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Nocturne reflects the change in the city

Tori Fleming’s theme of ‘scaffold’ this year shows the constant change happening in beautiful Halifax
081518-nocturne-Topher - Rae Studio1055
A photo of the work SKY BLUE PINK from Nocturne 2017 created by Ursula Handleigh (Photo provided, credit: Topher and Rae Studios)

Tori Fleming’s theme of ‘scaffold’ this year shows the constant change happening in beautiful Halifax.

The curator of 2019’s Nocturne will showcase the transition of HRM as Nocturne begins Saturday.

“It’s always a little nerve-racking, but I think everything’s going to go well. This feels a bit like Christmas Eve for me,” she said. “There are a lot of little details to look out for, and I relied on teamwork to get this done. I’m so grateful for the Nocturne team, and the people of Halifax. This has been a work of the community.”

Fleming, the director of programming at the Centre for Art Tapes, specializes in media arts. She and not-for-profit Nocturne asked artists involved to create art regarding the way the city has changed, and comment on how structures in politics, the environment and physical structures define our world.

A beacon artist line up is made of people who successfully applied to be a part of the festival.

The festival line up also includes chosen anchor artists Tough Guy Mountain, Nathalie Quagliotto, Caroline Monnet, Kastor and Pollux, and Jonathan Monaghan.

“I’m so excited about the line up. The anchor artists I invited were my dream list, and pretty much all of them said ‘yes’. I couldn’t be happier,” she said.

“I’ve been working on this since February, and now seeing artists fly in, waves of activity, and their work is so exciting. It’s hard not to pull people off the street and tell them the route they should take on Saturday.”

In a show where Fleming attempts to show how artists feel about the changes in our city, September’s Hurricane Dorian caused a construction emergency in the South End. A crane toppled into a building on South Park Street during the hurricane, and over a month later, it’s still being extricated.

The provincial government announced Wednesday a local state of emergency is on for the second time to allow for the safe removal of the crane from the building.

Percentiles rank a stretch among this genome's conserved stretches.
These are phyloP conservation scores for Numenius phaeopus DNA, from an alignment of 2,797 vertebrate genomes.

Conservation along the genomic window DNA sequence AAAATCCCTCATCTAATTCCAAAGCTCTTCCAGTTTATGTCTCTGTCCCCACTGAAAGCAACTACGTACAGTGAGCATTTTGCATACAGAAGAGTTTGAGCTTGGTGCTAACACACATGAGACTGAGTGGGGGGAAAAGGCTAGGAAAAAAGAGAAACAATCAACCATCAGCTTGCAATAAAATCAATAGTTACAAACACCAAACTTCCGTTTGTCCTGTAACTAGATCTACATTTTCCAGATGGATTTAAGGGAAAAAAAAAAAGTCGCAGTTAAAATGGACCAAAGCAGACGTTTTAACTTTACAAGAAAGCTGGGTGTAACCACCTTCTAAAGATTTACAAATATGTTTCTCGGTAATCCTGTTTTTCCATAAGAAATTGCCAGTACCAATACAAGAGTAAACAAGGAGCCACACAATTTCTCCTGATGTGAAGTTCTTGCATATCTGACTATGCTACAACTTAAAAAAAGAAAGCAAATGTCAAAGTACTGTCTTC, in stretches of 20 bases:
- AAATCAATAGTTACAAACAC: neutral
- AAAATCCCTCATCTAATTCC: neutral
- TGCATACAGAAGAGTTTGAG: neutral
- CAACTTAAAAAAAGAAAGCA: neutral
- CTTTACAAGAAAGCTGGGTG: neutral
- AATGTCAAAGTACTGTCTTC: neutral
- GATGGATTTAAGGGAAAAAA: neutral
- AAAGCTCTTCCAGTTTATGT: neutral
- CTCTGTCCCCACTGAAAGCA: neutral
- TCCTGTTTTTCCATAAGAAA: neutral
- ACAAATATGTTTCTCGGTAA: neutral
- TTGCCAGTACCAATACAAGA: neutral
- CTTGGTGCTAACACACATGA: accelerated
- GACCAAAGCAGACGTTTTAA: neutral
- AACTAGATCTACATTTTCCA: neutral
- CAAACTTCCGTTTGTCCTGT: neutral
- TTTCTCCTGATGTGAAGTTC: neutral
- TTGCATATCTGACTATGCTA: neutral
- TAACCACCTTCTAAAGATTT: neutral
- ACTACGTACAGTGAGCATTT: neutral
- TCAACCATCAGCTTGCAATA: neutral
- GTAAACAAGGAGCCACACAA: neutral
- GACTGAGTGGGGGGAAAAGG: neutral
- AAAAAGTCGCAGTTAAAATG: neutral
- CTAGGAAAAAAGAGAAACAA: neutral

“We are making progress and are extending in the localized state of emergency to ensure the continued safety of those working in the area,” said Chuck Porter, minister responsible for emergency management, in a press release.

“We know this has been an extremely difficult time for those who have had their lives and business disrupted by this incident.”

While the timing is ironic, Fleming gives little credence to the accident in the context of her show.

“Everyone wants to ask me about this crane,” she laughs. “It’s definitely a moment in time, and the city looks nothing like it did two years ago. It will look different again in two more years. Intense change can be nerve-racking, and can bring anxiety around the city.”

“There have been incredible changes that have made an impact, including the Halifax Central Library being built. We see never-ending growth into the sky, and it causes people to think about how that relates to our identity as Maritimers. We see ourselves as small-towners, but we do live in a big city.”

The theme also discusses climate change and how that affects our environment, a timely proposition given the events in Halifax lately. Protesters from Extinction Rebellion were arrested on October 6 during a demonstration that shut down the Macdonald Bridge. There was also a protest at the legislature and Nova Scotia Power on Sept. 27.

“With climate change, the issues can be scary to think about. If our climate isn’t permanent, it can’t be that hard to rally change. When considering the demonstrations, we can also see power is a temporary structure too. It’s all coincidence, but Nocturne is in the middle of the federal election, and there’s a dizzying cyclone of change around us,” she said.

Fleming says she’s excited for Nocturne 2019 and thankful for the opportunities she’s been given.

“There are so few limitations when you work with Nocturne. The whole city is our gallery, and there’s so much space visually and conceptually. It’s so playful and fun, and I hope people see that when they go out.”

The free annual Nocturne Festival begins its main event at 6 p.m. on Saturday, October 18. For more information, visit this link.

About the Author: Jordan Parker

Jordan Parker is a freelance journalist and runs entertainment firm Parker PR. He's been a movie nerd since he was old enough to walk.
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